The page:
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Good Intentions Aren't Good Enough: Moral Courage in Opposing Sexual Harassment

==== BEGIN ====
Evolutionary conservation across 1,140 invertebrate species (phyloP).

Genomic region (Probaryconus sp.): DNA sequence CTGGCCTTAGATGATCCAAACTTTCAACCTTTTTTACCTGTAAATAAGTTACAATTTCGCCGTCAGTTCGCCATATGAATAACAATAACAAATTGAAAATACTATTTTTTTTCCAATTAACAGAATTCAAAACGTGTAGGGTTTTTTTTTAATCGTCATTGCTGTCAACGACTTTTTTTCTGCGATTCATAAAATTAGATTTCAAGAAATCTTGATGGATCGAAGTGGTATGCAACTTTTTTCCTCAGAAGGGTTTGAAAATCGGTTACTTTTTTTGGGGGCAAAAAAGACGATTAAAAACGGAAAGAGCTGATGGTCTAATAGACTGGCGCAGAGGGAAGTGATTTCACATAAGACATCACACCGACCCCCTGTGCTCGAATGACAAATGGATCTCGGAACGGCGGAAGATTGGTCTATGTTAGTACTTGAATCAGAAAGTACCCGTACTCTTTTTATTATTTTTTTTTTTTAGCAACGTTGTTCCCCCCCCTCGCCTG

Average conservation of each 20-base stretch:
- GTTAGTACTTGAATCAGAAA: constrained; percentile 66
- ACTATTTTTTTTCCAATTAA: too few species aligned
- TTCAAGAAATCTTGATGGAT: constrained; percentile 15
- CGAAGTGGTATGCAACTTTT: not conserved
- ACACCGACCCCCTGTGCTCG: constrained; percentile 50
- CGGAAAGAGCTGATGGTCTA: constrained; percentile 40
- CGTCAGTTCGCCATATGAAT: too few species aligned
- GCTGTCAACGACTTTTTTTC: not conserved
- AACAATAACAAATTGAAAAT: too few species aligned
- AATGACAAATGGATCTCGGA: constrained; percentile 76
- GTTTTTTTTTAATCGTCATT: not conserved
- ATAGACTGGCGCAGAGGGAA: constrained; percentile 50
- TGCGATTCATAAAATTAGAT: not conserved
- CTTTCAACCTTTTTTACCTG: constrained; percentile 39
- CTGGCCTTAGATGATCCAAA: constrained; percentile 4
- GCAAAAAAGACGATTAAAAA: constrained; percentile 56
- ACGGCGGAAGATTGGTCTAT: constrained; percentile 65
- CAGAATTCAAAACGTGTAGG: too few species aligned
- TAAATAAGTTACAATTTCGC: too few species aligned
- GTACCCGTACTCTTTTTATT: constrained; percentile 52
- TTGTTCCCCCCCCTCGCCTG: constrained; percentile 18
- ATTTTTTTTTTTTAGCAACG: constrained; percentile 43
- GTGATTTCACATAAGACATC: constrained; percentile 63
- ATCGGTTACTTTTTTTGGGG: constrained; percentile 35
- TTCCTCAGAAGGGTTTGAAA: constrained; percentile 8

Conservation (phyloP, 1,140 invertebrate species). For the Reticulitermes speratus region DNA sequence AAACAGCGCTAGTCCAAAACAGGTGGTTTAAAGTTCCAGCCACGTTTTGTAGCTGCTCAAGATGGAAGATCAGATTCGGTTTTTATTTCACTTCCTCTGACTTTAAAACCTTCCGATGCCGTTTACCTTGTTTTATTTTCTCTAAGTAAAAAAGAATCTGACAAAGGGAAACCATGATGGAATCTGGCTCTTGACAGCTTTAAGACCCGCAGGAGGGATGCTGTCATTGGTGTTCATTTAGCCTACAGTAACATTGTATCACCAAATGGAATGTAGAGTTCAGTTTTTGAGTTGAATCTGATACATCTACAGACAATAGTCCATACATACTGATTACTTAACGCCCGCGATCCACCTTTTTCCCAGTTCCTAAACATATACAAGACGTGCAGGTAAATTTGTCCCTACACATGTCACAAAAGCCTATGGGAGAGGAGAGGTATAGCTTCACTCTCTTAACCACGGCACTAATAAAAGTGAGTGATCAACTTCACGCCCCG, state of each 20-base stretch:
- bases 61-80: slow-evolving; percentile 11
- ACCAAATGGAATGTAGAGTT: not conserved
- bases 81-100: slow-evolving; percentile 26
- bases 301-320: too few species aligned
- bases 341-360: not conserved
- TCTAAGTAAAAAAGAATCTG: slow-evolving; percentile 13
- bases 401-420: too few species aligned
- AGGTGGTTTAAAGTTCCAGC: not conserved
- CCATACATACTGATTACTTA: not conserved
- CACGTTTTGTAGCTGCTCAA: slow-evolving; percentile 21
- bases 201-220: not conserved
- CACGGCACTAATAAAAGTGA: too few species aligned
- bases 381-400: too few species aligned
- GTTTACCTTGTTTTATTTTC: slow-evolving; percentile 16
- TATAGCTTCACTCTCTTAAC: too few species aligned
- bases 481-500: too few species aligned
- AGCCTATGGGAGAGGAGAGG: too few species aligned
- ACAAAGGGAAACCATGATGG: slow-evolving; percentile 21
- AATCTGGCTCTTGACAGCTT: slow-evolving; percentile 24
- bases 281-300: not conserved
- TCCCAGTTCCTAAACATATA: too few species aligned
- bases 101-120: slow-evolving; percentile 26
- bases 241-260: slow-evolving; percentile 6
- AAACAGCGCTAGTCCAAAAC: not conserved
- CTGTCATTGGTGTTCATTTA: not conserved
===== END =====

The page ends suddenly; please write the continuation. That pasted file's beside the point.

People may intend to call out or report sexual harassment, but fail to do so when actually encountering it. We examine the differences between such intentions and behaviors and the role of moral courage in opposing sexual harassment. In a preregistered study, we first asked participants to assess their intentions to take action against the sexual harassment and then compared those intentions to their actual behaviors when a male group member sexually harassed a female group member in an online interaction. We found that, as predicted, participants were more likely to intend to report sexual harassment than actually report sexual harassment. Exploratory analyses indicated that agreeableness and fairness moral concerns positively predicted observers’ sexual harassment reporting behaviors, while narcissism and moral concerns about loyalty were negatively related with such behaviors. Our results provide insights into the morally courageous processes involved in observers’ direct intervention and reporting of sexual harassment.